"I think let's split it into two and one," he said. "Okay, let's think about Armando on one side and then Robert and James on the other side, because really Robert and James are very similar players. So I think that they're kind of competing against each other to see who would get more reps. Because Armando's more that change of pace guy, so he's almost like his own separate entity. Like he's 1 A already, and then we'll see from the other two guys who gets more reps based off of performance."
Based on Hughes' production in the final two games of the season, against Duke and at Stanford, flashes of consistent and efficient rushing could be seen. In the final two contests, Hughes amassed 246 yards on 35 carries for a seven-yard average to go along with a pair of touchdowns.
These numbers carried over into the spring as well, as the Chicago, Ill. product ran for 100 yards on 22 carries, picking up the honor of offensive most-valuable player in the Blue-Gold game in April. Weis, however, isn't making up his mind based on his past production.
"Obviously, if you went off the spring, Robert had a phenomenal spring," Weis said. "If you just were picking off the spring, you would put Robert in and say you're first. But James and Robert would battle it out, and Armando's kind of off to the side."
On Thursday, after the first several days of practice, Haywood didn't shed much light on the definite starters either.
"All three running backs get equal reps throughout the entire practice," he said. "They're getting equal reps with the one's and two's and we're just rotating them and spinning them in there. That way it gives you an opportunity to evaluate them a little bit better. You evaluate them with the one's, you evaluate them with the two's so you evaluate their leadership when they're running with the second unit, because it can also tell you what leadership qualities they have to get those second guys going."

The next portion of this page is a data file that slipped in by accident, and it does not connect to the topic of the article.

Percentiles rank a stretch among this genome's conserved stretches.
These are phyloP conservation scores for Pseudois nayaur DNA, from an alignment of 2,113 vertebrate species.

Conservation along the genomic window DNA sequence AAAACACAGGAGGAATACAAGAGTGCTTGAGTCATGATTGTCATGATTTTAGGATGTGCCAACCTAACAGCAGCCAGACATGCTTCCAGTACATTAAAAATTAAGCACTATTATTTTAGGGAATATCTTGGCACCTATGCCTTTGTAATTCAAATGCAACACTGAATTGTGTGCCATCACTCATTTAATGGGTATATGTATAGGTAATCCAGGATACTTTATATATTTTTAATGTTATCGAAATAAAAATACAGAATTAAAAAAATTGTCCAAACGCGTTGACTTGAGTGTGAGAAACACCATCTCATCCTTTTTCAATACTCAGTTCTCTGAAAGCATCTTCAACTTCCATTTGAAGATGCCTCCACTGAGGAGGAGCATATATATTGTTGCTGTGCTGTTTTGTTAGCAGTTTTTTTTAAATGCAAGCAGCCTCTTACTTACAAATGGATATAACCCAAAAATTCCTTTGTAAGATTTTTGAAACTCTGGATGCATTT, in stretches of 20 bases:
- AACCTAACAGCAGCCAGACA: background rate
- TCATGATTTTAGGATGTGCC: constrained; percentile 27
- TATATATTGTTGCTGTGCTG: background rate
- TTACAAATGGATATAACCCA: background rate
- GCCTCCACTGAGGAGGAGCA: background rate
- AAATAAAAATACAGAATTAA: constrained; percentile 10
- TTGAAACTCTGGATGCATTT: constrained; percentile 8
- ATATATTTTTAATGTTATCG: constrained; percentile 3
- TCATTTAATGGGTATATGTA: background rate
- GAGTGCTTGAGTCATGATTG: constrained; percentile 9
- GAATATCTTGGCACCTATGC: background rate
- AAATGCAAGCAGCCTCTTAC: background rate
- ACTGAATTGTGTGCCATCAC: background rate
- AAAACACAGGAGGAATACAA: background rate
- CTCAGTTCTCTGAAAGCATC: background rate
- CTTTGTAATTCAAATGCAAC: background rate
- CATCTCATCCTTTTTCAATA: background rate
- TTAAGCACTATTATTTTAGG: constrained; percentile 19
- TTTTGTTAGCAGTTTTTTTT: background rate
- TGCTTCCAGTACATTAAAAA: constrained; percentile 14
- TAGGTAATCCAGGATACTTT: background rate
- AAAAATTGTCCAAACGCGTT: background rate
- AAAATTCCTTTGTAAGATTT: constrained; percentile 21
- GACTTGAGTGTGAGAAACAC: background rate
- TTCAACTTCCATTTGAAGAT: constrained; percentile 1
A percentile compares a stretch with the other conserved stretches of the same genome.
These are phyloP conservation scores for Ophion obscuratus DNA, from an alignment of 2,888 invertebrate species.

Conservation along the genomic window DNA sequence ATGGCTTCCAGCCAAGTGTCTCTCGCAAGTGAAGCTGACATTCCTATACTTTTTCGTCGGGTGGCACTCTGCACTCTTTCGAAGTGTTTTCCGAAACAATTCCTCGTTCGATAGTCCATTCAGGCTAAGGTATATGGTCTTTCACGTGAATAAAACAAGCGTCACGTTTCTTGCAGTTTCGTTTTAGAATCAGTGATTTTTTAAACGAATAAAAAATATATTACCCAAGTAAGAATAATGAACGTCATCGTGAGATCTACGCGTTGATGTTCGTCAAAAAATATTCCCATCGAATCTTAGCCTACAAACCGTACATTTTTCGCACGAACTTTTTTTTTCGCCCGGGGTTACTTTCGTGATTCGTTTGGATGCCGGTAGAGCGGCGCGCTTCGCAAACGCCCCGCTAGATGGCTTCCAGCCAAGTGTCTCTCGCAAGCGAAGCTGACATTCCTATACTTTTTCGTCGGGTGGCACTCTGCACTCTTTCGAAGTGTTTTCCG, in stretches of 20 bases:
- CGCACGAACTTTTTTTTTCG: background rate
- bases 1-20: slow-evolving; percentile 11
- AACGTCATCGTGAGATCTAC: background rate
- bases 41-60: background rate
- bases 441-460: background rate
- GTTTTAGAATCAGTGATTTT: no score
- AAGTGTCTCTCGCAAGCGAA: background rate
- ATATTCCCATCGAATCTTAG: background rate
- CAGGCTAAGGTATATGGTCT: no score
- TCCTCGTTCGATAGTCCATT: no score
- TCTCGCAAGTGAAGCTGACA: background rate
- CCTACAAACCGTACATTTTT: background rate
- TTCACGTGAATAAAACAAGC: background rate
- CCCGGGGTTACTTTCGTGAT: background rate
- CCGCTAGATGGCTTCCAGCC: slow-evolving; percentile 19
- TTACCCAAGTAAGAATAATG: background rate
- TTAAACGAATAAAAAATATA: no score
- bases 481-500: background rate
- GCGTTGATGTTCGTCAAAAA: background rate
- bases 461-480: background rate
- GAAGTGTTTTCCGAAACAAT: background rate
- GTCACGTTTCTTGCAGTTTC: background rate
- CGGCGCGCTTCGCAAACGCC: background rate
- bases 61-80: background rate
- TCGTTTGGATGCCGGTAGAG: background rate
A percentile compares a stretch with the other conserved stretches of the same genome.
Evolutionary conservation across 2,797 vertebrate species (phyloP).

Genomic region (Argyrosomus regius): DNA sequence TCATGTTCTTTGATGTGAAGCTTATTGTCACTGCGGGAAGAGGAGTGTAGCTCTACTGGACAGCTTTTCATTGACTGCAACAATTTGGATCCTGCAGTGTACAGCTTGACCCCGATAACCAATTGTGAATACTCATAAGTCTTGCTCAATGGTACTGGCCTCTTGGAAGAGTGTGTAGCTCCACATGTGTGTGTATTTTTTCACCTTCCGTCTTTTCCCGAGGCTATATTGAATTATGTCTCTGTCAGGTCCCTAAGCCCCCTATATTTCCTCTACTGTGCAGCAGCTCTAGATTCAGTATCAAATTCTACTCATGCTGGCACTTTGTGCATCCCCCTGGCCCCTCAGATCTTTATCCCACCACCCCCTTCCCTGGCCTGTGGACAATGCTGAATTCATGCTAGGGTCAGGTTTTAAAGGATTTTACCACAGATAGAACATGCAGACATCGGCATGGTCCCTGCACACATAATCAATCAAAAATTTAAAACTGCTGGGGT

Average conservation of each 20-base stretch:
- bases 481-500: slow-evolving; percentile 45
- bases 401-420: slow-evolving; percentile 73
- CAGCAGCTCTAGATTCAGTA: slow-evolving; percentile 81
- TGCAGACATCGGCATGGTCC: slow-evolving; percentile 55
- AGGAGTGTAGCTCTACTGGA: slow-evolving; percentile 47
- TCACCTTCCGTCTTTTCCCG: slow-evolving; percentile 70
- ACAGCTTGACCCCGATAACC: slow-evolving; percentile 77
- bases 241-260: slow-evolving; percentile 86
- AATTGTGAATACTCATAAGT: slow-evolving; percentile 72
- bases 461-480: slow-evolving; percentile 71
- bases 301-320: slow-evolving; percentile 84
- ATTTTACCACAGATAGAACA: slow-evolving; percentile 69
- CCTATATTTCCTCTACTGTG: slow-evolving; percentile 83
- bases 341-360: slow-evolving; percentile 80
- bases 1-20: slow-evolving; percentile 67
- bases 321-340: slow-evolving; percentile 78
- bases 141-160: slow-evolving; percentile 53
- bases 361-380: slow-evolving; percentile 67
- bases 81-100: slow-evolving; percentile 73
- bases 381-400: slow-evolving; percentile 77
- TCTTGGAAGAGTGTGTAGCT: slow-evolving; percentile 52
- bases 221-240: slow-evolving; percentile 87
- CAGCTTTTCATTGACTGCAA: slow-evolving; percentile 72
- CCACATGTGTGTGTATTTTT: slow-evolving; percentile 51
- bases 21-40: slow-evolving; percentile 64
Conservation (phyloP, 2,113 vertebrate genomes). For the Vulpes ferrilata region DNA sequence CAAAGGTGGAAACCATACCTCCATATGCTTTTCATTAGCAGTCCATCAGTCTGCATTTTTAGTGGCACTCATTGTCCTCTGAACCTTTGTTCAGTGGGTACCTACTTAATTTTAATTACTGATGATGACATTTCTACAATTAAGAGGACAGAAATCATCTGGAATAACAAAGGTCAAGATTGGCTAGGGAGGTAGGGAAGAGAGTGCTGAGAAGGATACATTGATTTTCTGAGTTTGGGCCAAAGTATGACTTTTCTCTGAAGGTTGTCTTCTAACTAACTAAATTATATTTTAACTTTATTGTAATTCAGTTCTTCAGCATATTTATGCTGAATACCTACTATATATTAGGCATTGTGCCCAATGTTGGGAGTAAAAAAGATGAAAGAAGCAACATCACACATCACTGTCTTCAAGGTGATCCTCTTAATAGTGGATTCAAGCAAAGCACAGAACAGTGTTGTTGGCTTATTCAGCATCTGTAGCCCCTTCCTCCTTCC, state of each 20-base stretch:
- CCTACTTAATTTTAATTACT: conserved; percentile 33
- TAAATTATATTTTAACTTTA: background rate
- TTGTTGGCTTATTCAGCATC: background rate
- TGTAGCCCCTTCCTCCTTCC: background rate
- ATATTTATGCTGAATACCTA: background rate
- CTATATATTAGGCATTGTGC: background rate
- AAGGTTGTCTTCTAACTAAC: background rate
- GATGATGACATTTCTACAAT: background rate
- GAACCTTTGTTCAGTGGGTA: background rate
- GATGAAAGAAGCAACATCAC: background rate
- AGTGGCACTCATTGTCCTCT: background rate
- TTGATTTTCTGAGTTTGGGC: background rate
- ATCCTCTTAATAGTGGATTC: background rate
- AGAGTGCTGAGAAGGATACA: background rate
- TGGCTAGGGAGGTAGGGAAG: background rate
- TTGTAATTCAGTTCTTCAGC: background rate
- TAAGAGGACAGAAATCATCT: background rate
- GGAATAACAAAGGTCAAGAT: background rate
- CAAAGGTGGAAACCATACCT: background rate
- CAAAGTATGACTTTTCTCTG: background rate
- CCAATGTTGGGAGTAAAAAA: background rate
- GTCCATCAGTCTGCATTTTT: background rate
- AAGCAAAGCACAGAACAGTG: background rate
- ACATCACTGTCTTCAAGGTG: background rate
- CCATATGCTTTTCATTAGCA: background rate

However, despite all the obscurity surrounding the halfback position, based on the early goings of fall practice and the spring game, it appears as though Hughes is in position to be the main option alongside Allen. His production towards the end of last season also showed that he could contribute early on, and displayed a greater grasp of the playbook and offensive philosophy.
"The performance didn't really boost my confidence," Hughes said. "I'd say the learning of the system and me getting comfortable and knowing what to do and about the coaching and knowing what they wanted from me."
For Allen, the second-leading rusher from 2007 with 348 yards, playing every game of his freshman campaign helped cement his self-belief in his ability to perform.
"For me, personally, it really was a confidence booster," Allen said. "My junior year in high-school and then jumping past my senior year and going into my freshman year in college and getting my hands on the field instead of watching from the sideline. The hands-on situation of getting on the field and playing as a freshman really helped boost my confidence and understand a lot of things on the field."